Takeaways Episode #3: Inflation and Deflation

NPR’s Planet Money podcast is one of my favorites. Today’s takeaways are from their 1,012th episode, titled “Inflation, Deflation,” which aired on July 1, 2020.

We’ve all heard of inflation and even the less-known term deflation, but we haven’t had to think about them much here in the United States for about 35 years. That’s because prices have remained stable, with about a three percent increase year-to-year, for more than three decades. Inflation happens when the economy heats up and prices increase year after year after year. Deflation–inflation’s counterpart–is when the economy cools and prices fall for a long period of time.

Yes, health insurance and college tuition have increased significantly over the past couple of decades, but, really, in the past 35 years average prices of most things we need have really only risen maybe one, two, three percent per year.

Inflation–where prices of every day goods rise significantly over a long period of time–is most hard on people who are on a fixed income, such as retired people. They do not have a salary that rises accordingly. Deflation, on the other hand, affects most negatively those who are in debt. The price of their debt (house payment, car payment, etc.) remains high even though the value of everything else, including their income, is falling.

Inflation and deflation do not come out of nowhere. They happen when there are dramatic shocks to the economy.

To best understand inflation, we need to think back to the 1970s in the United States when the oil embargo resulted in rapid inflation. When there is too much spending relative to the economy’s ability to produce goods, we tend to get inflation. Think about it this way–too much money chasing too few goods. Demand higher than supply. A need for gas, but not enough gas. People have money and are spending it like crazy, as long as they can get their hands on goods. When there is too much money chasing too few goods, sellers figure they can raise prices. And they do.

We’re not talking about everyone wants avocados and there aren’t any avocados; we’re talking about aggregate demand. Everyone wants everything and there is not enough of everything. Demand has to be across the board to cause inflation.

Inflation does strange things to the economy. One example is about buying a house. If you bought a house in the ’70s for $43,000 with a monthly mortgage of $200, your mortgage would stay the same–and seem woefully low–as your wages and the price of everything else around you increased. Inflation isn’t such a bad thing, for the debtor, at least, when it comes to mortgages or other debts that are designed to remain stable over the years.

As inflation increased from six percent to 11 percent and even higher, something had to be done. Since demand was too high compared to supply, the answer was to reduce demand. Eventually, people got tired of the ever-increasing prices so they stopped buying as much. And what was the result? The nation entered a recession. Fewer goods were produced and people lost their jobs. While this was trying, inflation did indeed fall. It fell to a normal three percent, where it has remained for 35 years.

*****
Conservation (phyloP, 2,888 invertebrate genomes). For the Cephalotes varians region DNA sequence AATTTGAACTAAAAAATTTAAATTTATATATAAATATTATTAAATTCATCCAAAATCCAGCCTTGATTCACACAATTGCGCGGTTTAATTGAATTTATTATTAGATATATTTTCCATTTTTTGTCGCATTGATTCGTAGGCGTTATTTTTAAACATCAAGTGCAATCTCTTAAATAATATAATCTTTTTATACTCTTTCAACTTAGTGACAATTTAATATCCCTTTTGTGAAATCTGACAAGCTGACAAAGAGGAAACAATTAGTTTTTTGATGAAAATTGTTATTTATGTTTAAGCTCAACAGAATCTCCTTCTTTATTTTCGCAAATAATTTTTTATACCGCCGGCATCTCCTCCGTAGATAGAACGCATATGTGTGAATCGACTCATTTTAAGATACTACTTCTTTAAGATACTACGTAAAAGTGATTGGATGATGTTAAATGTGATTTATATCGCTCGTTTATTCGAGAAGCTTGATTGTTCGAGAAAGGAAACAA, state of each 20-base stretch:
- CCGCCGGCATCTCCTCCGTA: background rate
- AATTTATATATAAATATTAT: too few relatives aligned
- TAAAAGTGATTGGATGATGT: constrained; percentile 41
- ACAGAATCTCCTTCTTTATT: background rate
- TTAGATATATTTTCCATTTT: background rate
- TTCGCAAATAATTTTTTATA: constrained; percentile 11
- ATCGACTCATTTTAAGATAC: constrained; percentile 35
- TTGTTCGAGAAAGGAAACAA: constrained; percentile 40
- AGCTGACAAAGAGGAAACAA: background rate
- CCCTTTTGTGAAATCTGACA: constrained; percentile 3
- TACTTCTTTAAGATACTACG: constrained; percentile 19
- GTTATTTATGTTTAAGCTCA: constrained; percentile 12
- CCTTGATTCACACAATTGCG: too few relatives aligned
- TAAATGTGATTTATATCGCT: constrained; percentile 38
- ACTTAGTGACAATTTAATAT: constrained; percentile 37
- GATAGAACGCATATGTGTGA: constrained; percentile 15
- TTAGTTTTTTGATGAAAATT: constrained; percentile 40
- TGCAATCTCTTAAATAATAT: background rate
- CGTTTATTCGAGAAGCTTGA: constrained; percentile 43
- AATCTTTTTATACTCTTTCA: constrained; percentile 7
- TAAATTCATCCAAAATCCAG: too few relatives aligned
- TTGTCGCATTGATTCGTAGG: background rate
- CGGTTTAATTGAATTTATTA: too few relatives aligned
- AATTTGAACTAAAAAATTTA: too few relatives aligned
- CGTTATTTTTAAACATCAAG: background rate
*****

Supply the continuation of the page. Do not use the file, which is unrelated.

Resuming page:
Now to talk about the opposite of inflation–deflation. A good example is Japan. In 1997, there was a banking crisis and banks stopped lending money. People stopped buying and thus there was a scenario that was the opposite from inflation–there were too many goods on the market. Falling demand leads to falling prices. It’s not super obvious at first, but it sure is if it continues year after year after year. The recession in Japan lasted for many years and the prices of goods just kept falling and falling. Soon, everyone was expecting prices to continue to drop. They thought, “Why shop now? Wait until the prices go even lower.”

Businesses tend not to develop new products during a prolonged recession. Why pay the high cost of development only to sell at a really low price? Companies may move their business to another country at this time, to a country that is not experiencing a recession. Basically, everyone gets a bad attitude. Why buy now? Why waste the time developing new products now?

Let’s think about the house situation. If you bought a house before a recession starts, it’s going to be just the opposite of what happens during inflation. Your house payment is always going to be ridiculously high compared to the cost of everything else and compared to your adjusted income (and, most important, compared to the new overall value of your home). It’s a contract and the price remains the same despite the price of everything else falling. This time, the homeowner really loses out, but the bank wins, just the opposite of inflation.

The way to fight deflation is the opposite of how to fight inflation. Instead of encouraging people to stop buying, you want to encourage buying. The way to do this is to decrease interest rates, which will, in turn, raise prices. People do not change their mindsets immediately, however. It takes years to convince people to start spending their money again. It took years for Japan to recover from deflation, with prices rising only about a half of one percent each year.